Figure 22. Comparison of the effect of the HyperLCA and PCA transforms in the OSPRX detector results using the Rochester Institute of Technology (RIT) and World Trade Center (WTC) data sets. (a) Rochester Institute of Technology; (b) World Trade Center.
Remotesensing 10 00428 g022
Figure 23. Comparison of the results produced by the HyperLCA and PCA transforms using the Cuprite data set, according to the different evaluation metrics.
Figure 23. Comparison of the results produced by the HyperLCA and PCA transforms using the Cuprite data set, according to the different evaluation metrics.
Remotesensing 10 00428 g023
Figure 24. Comparison of the effect of the HyperLCA and PCA transforms in the unmixing results, using the Cuprite data set.
Figure 24. Comparison of the effect of the HyperLCA and PCA transforms in the unmixing results, using the Cuprite data set.
Remotesensing 10 00428 g024
Figure 25. RGB representation of the different compressed-decompressed images collected by the AVIRIS sensor, according to the information displayed in Table 2. These images have been generated by displaying the bands number 50, 20 and 10 as the red, green and blue bands, respectively. (a) lossless; (b) 0.55 bpppb; (c) 1.62 bpppb; (d) lossless; (e) 0.53 bpppb; (f) 1.75 bpppb; (g) lossless; (h) 0.58 bpppb; (i) 1.70 bpppb.
Figure 25. RGB representation of the different compressed-decompressed images collected by the AVIRIS sensor, according to the information displayed in Table 2. These images have been generated by displaying the bands number 50, 20 and 10 as the red, green and blue bands, respectively. (a) lossless; (b) 0.55 bpppb; (c) 1.62 bpppb; (d) lossless; (e) 0.53 bpppb; (f) 1.75 bpppb; (g) lossless; (h) 0.58 bpppb; (i) 1.70 bpppb.
Remotesensing 10 00428 g025
Figure 26. Grey scale representation of the different compressed-decompressed images collected by the Hyperion sensor, according to the information displayed in Table 2. These images have been generated by displaying the bands number 150 from the 242 bands of this sensor as an intensity image. (a) lossless; (b) 0.32 bpppb; (c) 1.30 bpppb; (d) lossless; (e) 0.30 bpppb; (f) 1.27 bpppb; (g) lossless; (h) 0.32 bpppb; (f) 1.30 bpppb.
Figure 26. Grey scale representation of the different compressed-decompressed images collected by the Hyperion sensor, according to the information displayed in Table 2. These images have been generated by displaying the bands number 150 from the 242 bands of this sensor as an intensity image. (a) lossless; (b) 0.32 bpppb; (c) 1.30 bpppb; (d) lossless; (e) 0.30 bpppb; (f) 1.27 bpppb; (g) lossless; (h) 0.32 bpppb; (f) 1.30 bpppb.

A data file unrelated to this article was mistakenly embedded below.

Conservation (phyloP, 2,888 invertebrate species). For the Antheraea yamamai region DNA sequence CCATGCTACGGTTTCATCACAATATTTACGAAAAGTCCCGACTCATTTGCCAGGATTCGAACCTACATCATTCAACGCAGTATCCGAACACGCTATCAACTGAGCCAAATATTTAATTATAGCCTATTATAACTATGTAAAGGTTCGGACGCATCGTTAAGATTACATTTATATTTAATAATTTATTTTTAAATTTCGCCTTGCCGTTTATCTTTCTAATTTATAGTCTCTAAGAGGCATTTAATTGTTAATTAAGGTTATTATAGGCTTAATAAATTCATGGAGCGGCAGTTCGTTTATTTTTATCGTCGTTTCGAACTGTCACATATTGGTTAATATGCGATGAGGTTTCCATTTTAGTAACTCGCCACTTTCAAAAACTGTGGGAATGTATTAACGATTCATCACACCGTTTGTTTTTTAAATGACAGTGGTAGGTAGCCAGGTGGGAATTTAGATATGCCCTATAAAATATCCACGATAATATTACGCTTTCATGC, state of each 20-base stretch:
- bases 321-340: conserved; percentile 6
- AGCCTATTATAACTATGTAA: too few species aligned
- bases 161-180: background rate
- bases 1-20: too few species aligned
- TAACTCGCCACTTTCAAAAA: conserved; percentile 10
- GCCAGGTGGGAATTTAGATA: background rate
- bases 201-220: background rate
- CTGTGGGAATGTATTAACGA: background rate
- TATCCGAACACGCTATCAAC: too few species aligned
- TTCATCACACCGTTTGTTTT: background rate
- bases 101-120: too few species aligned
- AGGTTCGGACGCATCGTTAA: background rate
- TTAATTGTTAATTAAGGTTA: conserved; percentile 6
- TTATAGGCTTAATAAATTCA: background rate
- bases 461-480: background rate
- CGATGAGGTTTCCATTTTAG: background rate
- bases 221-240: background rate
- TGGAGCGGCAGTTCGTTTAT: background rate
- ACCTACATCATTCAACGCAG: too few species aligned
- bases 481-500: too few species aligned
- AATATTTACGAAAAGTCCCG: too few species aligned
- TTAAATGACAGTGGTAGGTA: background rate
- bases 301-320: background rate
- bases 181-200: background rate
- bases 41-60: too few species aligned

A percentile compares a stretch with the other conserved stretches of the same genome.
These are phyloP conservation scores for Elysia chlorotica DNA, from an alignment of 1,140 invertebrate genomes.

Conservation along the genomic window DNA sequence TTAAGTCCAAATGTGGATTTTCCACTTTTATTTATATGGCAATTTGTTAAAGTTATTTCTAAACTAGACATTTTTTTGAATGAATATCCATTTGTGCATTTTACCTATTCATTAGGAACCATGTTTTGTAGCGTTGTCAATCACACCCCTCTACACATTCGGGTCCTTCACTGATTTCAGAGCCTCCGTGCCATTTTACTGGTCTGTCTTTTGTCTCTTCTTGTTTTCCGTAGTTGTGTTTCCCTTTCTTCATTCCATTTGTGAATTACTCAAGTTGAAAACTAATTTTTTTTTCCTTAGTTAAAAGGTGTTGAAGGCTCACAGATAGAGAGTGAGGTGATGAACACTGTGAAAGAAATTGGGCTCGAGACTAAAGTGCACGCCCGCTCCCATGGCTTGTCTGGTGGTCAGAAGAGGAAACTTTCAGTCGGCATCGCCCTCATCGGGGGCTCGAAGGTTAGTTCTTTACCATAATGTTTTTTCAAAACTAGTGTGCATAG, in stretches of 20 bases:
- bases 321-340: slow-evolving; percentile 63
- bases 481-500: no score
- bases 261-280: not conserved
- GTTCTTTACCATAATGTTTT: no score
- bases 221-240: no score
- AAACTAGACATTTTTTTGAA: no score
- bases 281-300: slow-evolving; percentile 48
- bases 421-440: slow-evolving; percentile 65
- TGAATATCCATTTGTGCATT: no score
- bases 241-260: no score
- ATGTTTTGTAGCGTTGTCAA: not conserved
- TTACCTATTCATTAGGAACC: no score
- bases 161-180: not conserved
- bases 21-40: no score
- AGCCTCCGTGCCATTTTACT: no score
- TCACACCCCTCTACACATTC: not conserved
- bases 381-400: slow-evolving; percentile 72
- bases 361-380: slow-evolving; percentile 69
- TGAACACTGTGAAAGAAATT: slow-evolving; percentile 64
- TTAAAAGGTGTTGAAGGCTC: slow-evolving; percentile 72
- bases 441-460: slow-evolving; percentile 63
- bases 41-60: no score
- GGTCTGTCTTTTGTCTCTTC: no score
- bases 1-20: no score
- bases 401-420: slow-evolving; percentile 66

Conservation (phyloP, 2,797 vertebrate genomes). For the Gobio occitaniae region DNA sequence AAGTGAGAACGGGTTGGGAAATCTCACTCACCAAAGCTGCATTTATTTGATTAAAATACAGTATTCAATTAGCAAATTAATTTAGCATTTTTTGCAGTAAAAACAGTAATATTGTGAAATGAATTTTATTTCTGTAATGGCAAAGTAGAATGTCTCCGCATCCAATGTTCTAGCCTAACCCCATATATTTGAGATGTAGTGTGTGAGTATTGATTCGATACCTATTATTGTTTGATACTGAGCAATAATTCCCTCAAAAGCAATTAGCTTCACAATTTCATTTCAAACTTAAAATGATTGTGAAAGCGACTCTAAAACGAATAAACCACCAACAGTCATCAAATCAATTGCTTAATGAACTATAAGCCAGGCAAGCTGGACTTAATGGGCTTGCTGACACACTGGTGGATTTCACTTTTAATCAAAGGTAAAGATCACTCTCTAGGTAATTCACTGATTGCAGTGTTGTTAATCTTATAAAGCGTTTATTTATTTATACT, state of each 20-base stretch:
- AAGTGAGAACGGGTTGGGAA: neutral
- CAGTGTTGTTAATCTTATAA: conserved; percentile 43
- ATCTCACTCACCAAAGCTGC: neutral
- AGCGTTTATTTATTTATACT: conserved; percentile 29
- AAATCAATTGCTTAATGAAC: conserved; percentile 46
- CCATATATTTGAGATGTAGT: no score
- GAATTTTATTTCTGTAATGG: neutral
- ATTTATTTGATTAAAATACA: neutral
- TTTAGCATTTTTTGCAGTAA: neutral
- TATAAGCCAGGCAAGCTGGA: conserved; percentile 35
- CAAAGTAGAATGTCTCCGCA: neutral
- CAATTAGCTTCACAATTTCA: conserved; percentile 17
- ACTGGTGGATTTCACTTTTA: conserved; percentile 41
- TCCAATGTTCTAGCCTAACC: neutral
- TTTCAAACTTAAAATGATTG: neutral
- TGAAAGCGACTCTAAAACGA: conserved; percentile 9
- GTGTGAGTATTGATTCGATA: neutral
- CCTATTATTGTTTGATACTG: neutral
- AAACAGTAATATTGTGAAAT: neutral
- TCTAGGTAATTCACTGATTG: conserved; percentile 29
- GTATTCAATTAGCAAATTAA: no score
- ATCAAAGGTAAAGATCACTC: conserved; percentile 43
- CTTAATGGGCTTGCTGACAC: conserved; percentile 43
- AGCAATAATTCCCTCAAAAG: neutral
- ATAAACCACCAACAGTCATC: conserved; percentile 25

Remotesensing 10 00428 g026
Table 1. Ground truth classes for the Indian Pines and Pavia University scenes and their respective number of samples.
Table 1. Ground truth classes for the Indian Pines and Pavia University scenes and their respective number of samples.
Indian PinesPavia University
LabelClassSamplesLabelClassSamples
1Alfalfa461Asphalt6631
2Corn-notill14282Meadows18,649
3Corn-mintill8303Gravel2099
4Corn2374Trees3064
5Grass-pasture4835Painted metal sheets1345
6Grass-trees7306Bare Soil5029
7Grass-pasture-mowed287Bitumen1330
8Hay-windrowed4788Self-Blocking Bricks3682
9Oats209Shadows947
10Soybean-notill972
11Soybean-mintill2455
12Soybean-clean593
13Wheat205
14Woods1265
15Buildings-Grass-Trees-Drives386
16Stone-Steel-Towers93
Table 2. CCSDS123.0-B-1 compression results.
Table 2. CCSDS123.0-B-1 compression results.
SensorImageCCSDS123.0-B-1HyperLCA Compressor
bpppbbpppbSNRbpppbSNR
AVIRISLunar Lake4.030.5547.231.6251.80
Moffet Field4.260.5333.761.7539.53
Yellow Stone6.370.5839.841.7051.04
HyperionErta Ale4.290.3242.761.3045.51
Lake Monona4.350.3042.651.2746.17
Mt. St. Helens4.270.3241.831.3045.24

© 2018 by the authors. Licensee MDPI, Basel, Switzerland. This article is an open access article distributed under the terms and conditions of the Creative Commons Attribution (CC BY) license (http://creativecommons.org/licenses/by/4.0/).
Remote Sens. EISSN 2072-4292 Published by MDPI AG, Basel, Switzerland RSS E-Mail Table of Contents Alert
Back to Top